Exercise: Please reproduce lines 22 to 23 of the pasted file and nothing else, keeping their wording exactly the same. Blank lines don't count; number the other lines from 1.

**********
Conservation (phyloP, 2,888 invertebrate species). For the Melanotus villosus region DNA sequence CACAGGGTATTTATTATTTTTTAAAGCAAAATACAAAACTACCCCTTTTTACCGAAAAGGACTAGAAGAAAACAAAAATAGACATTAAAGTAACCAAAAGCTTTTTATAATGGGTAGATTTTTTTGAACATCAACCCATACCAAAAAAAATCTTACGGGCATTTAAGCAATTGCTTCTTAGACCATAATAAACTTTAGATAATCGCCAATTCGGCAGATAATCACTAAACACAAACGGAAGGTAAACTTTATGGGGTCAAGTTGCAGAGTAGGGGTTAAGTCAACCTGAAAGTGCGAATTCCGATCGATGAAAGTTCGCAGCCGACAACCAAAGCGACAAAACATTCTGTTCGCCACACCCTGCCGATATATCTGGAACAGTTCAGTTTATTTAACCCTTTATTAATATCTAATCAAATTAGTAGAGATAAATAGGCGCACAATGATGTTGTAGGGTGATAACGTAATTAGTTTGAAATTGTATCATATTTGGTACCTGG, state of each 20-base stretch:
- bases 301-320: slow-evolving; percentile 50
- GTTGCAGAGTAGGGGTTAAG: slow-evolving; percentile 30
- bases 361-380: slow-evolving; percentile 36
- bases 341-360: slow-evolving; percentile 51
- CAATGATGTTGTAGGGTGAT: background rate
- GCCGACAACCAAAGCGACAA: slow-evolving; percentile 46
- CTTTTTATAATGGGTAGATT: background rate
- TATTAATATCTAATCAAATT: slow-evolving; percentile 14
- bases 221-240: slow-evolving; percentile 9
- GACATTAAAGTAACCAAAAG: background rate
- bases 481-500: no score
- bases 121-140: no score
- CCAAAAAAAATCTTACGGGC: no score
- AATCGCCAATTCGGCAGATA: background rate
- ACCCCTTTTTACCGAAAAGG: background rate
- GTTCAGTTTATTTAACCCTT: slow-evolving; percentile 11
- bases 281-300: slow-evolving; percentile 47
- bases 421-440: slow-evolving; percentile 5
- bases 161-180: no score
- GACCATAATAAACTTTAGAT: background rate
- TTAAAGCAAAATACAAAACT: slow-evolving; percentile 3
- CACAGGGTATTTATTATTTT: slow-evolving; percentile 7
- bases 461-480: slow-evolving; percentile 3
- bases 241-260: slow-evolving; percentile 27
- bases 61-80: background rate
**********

- TTAAAGCAAAATACAAAACT: slow-evolving; percentile 3
- CACAGGGTATTTATTATTTT: slow-evolving; percentile 7